As we've seen, the women portrayed by Orosius are used to highlight the nature of the men with whom they are associated. This form of indirect characterization, common to traditional historiography,135 is influenced by Orosius' reading of Suetonius, who also uses women to reflect on the character of the emperors.136 Orosius employs the connection, established by Suetonius,137 between the personality of the ruler and their administration of the state. This is clear, for example, in his portrayal of Antony, further influenced by Cicero's Philippicae.138 Orosius' Antony is unable to control his wife, Fulvia, who “acted with arrogance towards those who had worked to allow her to assume her arrogant position” (in eos insolens, per quos ut insolesceret agebatur).139 Similarly, Cicero portrays Fulvia as “more lucky for herself than for her husbands.” She was putting up to auction provinces and kingdoms; exiles were being restored in guise of law but without law” (sibi felicior quam viris auctionem provinciarum regnorumque faciebat; restituebantur exules quasi lege sine lege).140 In both accounts, Antony is ruled by his wife. Cicero further portrays Antony as [having] always been dragged where lust, where humor, where frenzy, where intoxication, has dragged him” (semper eon tractus est, quo libido rapuit, quo levitas, quo furor, quo vinulentia).141 This is picked up in Orosius' portrayal when Antony divorces Octavia and immediately calls for another woman, Cleopatra,142 implying that he cannot live without a woman. In these ways, the sexual excesses and inability of an individual to maintain one's household was tied to his ability to rule effectively.

Orosius follows Suetonius in the use of sexual excesses as evidence of a tyrannical, unjust, and ineffective leader. A clear example of this appears in their respective negative portrayals of Nero. Suetonius goes into great detail regarding the sexual depravities of Nero, depicting the young emperor as selecting lovers from among taboo groups—free-born boys, married women, and even a Vestal Virgin.143 He goes on to recount the marriage of Nero to Sporus, whom he treated as a wife,144 and to the freedman Doryphorus, whom he treated as a husband.145 Suetonius also introduces the incestuous desire of Nero for his mother, Agrippina the Younger,146 an inclination inherited from his father, who had been charged with incest with his sister, Domitia Lepida, under Tiberius.147 Orosius paints a similar image of Nero. The sexual excess of this emperor goes further than the incest of his uncle, Caligula, and extends to homosexual relationships.148 This sexual immorality is a major cause of the emperor's downfall.149 Gallego Franco rightly notes that the use of sexuality to portray ineffective leadership extends beyond sexual practices to the adoption of feminine gender roles. Men who are portrayed in the activities or attitudes of women are presented as particularly corrupt and ineffective.150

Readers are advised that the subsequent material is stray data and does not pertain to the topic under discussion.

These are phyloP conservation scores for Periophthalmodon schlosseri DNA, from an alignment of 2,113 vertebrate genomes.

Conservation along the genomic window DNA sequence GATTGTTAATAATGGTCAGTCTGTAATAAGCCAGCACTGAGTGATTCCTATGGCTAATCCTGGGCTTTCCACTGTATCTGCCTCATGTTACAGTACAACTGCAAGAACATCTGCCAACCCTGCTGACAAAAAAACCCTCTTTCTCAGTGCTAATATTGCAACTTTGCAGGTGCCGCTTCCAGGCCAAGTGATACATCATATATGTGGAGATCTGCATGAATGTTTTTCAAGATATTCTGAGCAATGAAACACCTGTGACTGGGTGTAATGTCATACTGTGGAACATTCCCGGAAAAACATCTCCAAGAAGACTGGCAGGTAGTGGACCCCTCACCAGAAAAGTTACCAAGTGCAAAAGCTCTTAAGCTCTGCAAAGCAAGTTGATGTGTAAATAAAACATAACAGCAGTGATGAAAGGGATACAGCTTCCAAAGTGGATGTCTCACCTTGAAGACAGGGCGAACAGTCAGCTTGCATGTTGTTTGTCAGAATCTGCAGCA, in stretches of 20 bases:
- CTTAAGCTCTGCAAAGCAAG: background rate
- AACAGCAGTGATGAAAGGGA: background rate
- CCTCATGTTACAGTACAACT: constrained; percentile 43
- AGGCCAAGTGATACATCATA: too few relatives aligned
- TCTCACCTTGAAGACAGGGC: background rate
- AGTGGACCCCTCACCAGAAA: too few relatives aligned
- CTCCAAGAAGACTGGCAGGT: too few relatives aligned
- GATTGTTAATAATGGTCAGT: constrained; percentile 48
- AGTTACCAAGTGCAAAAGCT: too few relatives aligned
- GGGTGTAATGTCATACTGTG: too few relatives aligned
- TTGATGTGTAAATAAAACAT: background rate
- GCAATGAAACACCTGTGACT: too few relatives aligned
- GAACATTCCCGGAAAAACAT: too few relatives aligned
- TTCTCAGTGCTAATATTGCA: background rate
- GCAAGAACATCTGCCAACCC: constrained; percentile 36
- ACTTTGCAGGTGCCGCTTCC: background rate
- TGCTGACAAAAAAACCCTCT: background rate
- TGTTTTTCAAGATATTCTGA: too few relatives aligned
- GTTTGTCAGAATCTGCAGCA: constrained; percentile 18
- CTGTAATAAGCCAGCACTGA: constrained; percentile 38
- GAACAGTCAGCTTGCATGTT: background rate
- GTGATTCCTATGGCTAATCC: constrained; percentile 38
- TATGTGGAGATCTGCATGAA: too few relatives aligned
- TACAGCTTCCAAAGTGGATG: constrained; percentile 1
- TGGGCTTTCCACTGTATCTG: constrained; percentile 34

CONCLUSION

Orosius' use of women reveals a more subtle and nuanced approach than he is generally credited. Modern scholars have often disparaged Orosius' work as superficial, calling his use of sources sloppy, his recounting of facts unimpressive, and have criticized his lack of objectivity and use of rhetoric.151 For these reasons, Rohrbacher argues that Orosius only possessed “the rudiments of a classical education.”152 More recently, however, this criticism has been challenged. Van Nuffelen has pointed out that the poor opinion of Orosius is based on two problematic premises—that his optimism appears misplaced to the hindsight that views this period as the fall of the Roman Empire, and that his Historiae is treated as theology, rather than history, and negatively contrasted with the arguments of Augustine.153 It has been rightly argued that historical works should be examined as histories,154 and Van Nuffelen himself focuses largely on Orosius' rhetorical approach within the historiographical tradition. His study reveals Orosius' rhetorical education,155 and it is important to keep this context in mind when analyzing the work.156 Exploring his use of women has revealed a subtle manipulation of his source material. This is the result of careful selection of quotations and word replacements that shift the meaning of the passages. This implies purposeful and thoughtful use of the source material. The Historiae, therefore, is the result of a careful engagement with and manipulation of Roman historiography.

Orosius' portrayal of female characters in his history emulated and expanded on the literary techniques employed by classical authors, particularly in his portrayal of the rhetorical tyrant. By exploring this work in light of Roman and Christian historiography, and its rhetorical influences, rather than as a theological text, Orosius' use of women highlights a continuity of thought regarding feminine nature—as overly emotional, prone to excess and unsuitable for public life. Regardless of their characterization, however, women serve a similar purpose in the narrative, as a reflection of their male counterparts and society. In this, the influence of Suetonius is suggested. As Pryzwansky argues, Suetonius, following the example of Pliny, used imperial women to “illuminate male subjects.”157 In a similar way, the women in Historiae are used to reflect the virtues of the men. This is particularly evident in the portrayal of Fulvia, whose arrogance and disregard for familial connections reflect similar attributes in Antony. Orosius, however, expands on this previously biographical approach by using groups of women to reflect on their peoples, as the fierceness of the women of “barbarian” tribes reflects the fierceness of the Germanic and Gallic peoples. This suggests that Suetonius had a deeper and more lasting impact on Christian historiography than previously considered.